Among other pinup artists who have used Bolles for inspiration I've seen a few by Earle Bergey (he also did work for the same magazines and it's likely the art editors demanded he stick with the same style), one Moran and an Elvgren, though George Petty had not so much as a hint of Bolles in any of his girls. But of all the artists, I was shocked to discover that the king of the modern pinup, Alberto Vargas swiped one of Bolles most well known covers (the Cupid's Capers contortionist) for one of the girls he was doing for Playboy. Bolles was still living when this Vargas girl was published and I wonder whether he ever got wind of it. I sincerely doubt Bolles had a subscription to Playboy but he did know enough about Vargas' success to inspire him to take some samples, painted when Bolles was pushing 90 years old, to New York to a competing magazine to see if they were interested. Alas, they weren't. But then, who would ever accuse Bob Guccione of being a pinup man.

Thursday, June 11, 2009

The Hands Have it

Hands and feet, the troublesome book ends for many illustrators. They so vexed some artists that they went to extremes to hide them. The acclaimed pin-up artist, George Petty grew so weary with shodding feet that he resorted to binding them all in ballet demi pointe shoes, the most ridiculous example being his Rigid Tool girl series. The example I posted also has the hands obscured with baggy work gloves. Maybe he was tiring with them as well. Or perhaps he was just trying to redress the dress code, so to speak.

Not so with Bolles. The truth was that Bolles had an obsession about getting hands just right. I heard the story of how he once grew so frustrated with how a model model held her cigarette, that as soon as he got home he had his son-in-law pose so he could get it just right. Funny thing, not only was his son-in-law a non-smoker, he was a National champion bicyclist. No cigarette had ever touched his lips before his debut as a Film Fun model.

Bolles had his standard hand poses that he returned to over and over, just as he often relied on variations of the "L" pose described in the previous post. His two favorites were the standard raised pinky, and the "E" where the middle and ring finger rested together but the index and pinky were splayed apart. To me, this is Bolles' hidden signature and depending on its orientation looks a lot like the E or B he used to to initial covers back in the 1920s. Why Bolles lavished so much attention into is unknown, but clearly the effort added a lot to his compositions. So how about giving a hand to our favorite pin-up artist.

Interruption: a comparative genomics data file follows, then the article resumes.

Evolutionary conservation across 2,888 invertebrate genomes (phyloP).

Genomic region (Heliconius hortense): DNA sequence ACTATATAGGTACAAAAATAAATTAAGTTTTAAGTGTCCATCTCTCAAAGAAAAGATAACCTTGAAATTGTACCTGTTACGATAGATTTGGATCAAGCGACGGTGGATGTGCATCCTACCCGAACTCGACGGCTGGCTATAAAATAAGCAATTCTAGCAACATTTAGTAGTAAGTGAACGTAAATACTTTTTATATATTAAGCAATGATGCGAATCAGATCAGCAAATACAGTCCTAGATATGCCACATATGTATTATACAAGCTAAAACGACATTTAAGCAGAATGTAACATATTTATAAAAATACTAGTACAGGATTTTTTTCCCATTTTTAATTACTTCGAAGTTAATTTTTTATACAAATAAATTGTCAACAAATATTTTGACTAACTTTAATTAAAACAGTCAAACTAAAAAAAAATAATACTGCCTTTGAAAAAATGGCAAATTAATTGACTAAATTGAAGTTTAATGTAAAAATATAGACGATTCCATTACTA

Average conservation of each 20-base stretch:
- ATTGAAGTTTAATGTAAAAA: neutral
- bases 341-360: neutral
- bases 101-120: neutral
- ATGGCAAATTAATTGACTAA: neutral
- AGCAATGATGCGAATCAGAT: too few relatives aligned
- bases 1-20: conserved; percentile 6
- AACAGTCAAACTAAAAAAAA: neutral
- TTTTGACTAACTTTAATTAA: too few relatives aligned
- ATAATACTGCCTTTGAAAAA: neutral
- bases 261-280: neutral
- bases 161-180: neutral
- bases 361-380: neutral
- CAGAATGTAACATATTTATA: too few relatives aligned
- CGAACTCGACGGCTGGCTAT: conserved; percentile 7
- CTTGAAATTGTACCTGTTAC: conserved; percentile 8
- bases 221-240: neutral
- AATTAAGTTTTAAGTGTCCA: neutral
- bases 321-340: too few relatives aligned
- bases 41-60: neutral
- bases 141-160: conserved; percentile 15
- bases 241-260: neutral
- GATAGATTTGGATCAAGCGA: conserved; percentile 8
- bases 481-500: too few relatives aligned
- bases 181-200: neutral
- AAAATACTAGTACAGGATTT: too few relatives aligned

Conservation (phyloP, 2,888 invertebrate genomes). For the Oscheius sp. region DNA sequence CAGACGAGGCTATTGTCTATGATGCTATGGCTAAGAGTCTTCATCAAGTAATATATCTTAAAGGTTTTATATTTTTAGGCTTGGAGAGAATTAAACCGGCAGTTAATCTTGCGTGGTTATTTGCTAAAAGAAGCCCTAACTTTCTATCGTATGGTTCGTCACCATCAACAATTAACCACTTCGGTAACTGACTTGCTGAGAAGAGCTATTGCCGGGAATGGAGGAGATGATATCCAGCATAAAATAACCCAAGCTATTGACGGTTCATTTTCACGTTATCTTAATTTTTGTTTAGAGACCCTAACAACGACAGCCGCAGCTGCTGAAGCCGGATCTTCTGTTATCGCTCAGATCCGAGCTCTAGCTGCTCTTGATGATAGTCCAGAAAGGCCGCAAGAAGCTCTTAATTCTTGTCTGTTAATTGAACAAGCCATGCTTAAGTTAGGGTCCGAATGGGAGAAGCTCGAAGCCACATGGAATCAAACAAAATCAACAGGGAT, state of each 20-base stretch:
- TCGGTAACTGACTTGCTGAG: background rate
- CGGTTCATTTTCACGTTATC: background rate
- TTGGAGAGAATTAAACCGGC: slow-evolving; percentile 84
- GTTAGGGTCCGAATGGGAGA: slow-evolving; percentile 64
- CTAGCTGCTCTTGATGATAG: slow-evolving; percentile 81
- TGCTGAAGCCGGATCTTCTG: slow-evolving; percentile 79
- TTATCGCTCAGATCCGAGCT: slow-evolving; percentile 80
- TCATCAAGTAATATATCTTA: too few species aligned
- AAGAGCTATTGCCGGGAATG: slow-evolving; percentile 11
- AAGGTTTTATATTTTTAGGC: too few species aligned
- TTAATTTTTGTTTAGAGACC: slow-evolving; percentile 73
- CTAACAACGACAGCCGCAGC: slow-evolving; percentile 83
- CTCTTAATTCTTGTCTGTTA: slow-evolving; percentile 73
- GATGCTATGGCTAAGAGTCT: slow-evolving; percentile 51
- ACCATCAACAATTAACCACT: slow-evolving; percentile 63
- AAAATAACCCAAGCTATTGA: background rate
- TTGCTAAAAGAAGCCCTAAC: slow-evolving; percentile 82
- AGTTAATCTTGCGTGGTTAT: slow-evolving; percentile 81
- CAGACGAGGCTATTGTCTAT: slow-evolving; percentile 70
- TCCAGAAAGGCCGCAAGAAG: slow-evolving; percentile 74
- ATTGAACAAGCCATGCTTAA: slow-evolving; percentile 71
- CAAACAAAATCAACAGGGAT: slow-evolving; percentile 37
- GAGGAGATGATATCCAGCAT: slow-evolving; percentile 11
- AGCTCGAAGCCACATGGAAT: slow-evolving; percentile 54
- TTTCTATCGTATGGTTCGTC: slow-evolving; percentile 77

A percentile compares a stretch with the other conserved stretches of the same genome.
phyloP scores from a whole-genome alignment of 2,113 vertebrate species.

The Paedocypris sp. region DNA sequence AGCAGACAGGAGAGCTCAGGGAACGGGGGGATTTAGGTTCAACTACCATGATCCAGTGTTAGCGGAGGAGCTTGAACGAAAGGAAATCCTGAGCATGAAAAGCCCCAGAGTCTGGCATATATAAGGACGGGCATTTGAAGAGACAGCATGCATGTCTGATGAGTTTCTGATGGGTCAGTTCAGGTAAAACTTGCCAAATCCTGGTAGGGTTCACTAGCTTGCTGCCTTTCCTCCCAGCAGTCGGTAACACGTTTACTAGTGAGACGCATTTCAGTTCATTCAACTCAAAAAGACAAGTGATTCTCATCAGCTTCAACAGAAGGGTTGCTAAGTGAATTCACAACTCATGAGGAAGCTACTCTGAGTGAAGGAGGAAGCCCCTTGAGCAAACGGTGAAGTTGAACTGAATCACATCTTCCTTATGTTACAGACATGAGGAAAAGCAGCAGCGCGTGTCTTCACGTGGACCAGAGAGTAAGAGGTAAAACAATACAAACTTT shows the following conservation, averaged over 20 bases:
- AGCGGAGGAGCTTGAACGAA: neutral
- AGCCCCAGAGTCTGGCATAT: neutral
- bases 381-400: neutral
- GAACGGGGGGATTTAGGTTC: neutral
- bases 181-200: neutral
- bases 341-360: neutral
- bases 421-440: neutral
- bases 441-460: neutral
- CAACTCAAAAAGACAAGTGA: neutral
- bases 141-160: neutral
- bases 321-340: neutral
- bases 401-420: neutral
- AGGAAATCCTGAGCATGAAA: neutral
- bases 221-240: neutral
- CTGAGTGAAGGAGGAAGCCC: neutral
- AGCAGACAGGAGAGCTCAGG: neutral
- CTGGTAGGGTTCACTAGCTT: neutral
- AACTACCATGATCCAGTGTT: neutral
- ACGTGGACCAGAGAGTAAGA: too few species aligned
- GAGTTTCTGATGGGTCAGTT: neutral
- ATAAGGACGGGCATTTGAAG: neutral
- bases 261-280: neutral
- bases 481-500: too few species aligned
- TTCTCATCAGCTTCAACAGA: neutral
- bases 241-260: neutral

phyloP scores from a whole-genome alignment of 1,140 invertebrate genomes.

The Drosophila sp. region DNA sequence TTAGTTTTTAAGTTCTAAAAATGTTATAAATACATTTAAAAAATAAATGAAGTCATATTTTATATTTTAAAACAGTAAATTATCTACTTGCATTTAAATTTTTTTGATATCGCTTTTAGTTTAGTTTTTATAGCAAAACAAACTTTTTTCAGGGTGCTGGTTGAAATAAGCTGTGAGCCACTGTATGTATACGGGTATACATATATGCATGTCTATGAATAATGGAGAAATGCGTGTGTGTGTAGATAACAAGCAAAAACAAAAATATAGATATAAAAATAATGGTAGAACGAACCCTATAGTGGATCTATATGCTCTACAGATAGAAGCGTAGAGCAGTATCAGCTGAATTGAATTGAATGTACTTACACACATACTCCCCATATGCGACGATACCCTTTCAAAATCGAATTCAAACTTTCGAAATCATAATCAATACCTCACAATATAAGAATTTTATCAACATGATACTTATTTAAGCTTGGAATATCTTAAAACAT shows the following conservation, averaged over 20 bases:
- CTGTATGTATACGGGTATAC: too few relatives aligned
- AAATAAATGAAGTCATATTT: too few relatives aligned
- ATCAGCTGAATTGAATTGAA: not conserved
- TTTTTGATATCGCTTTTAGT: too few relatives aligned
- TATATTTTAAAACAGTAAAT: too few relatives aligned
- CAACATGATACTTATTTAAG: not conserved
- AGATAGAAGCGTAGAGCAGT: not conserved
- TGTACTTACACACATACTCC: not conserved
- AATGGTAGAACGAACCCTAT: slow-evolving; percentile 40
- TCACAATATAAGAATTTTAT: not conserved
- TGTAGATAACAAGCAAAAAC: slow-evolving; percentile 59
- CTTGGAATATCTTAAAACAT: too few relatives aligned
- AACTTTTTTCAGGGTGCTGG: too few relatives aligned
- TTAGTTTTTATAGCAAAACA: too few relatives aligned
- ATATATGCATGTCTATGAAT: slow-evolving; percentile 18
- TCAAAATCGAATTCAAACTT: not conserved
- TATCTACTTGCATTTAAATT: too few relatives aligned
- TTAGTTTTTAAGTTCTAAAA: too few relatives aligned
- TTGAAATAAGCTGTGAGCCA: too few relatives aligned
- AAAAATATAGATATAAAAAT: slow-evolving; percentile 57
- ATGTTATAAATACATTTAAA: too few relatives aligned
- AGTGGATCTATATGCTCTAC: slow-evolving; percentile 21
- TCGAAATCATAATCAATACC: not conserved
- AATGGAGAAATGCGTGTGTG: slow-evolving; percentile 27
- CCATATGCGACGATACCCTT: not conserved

Wednesday, June 3, 2009

The "L" Pose

Sorry for this visual contrivance but I've long pondered whether Bolles created poses from letters of the alphabet, or some related sort of personal geometry (he was mathematically inclined). Among the various poses that show up repeatedly during his long career is one that seems to form the letter "L". My theory is that Bolles resorted to this patella punisher in reaction against the tyranny of the magazine cover. How do you pose the girl on three or four magazine covers each with the same dimensions every month year after year without repeating yourself. If your career as a cover artist goes on for three decades as Bolles' did, at some point it is inevitable; you simply have to revisit the same poses (the L, the ogive, the T, the X), themes (the upskirt, the torn outfit, the surfer, the cowgirl) and visual puns (girl on a buoy, girl riding beach toy, girl and animal). And Bolles was at a huge disadvantage compared with other artists who had long careers doing magazine cover art. Periodicals such as the Saturday Evening Post had cover themes that ranged from babies to grandparents with the occasional pretty girl in between, affording its cover artists considerable latitude. It is true that during her 14 year run of McCall's Neysa McMein did nothing more than portraits of woman cast in the popular American type of the healthful homemaker, but the magazine's subscribers were quite content with this. Not so for Bolles. Though he received considerable fan mail, he was also constantly harangued with requests from readers (I use the word loosely here) for a certain pose or their favorite hair color, be they blondes, brunettes or readheads. Plus Bolles had to contend with a growing lineup of competiting magazines with cover art so brazenly modeled after Film Fun that the Delecortes took their publishers to court for infringement (they lost the case). Because of this Bolles must have been pressured by Abril Lamarque and the other art editors of Film Fun to ratchet up the curb appear of his cover art. One way to do this is to increase the scale of the girl, hence the L pose that is the theme of this post. Side seated poses occasionally showed up in the late 20s and during 1930-31 Bolles experimented with peculiarly large headed girls. The earliest L poses appeared on Pep in 1929, but Bolles didn't use it much again until 1934 when it started showing up with increasing frequency on the covers of Spicy Stories, Gay Parisienne and later, Film Fun. In part he may have simply become weary of having to dream up novel poses year after year (there were a lot of L poses during the last three years of Film Fun ) but it also let him put more girl on the cover, and what was lost in compositional variety was made up for in the huge wardrobe ranging from harem girl to body stocking.

So let's hear it for the L pose, and the T, and the X and the...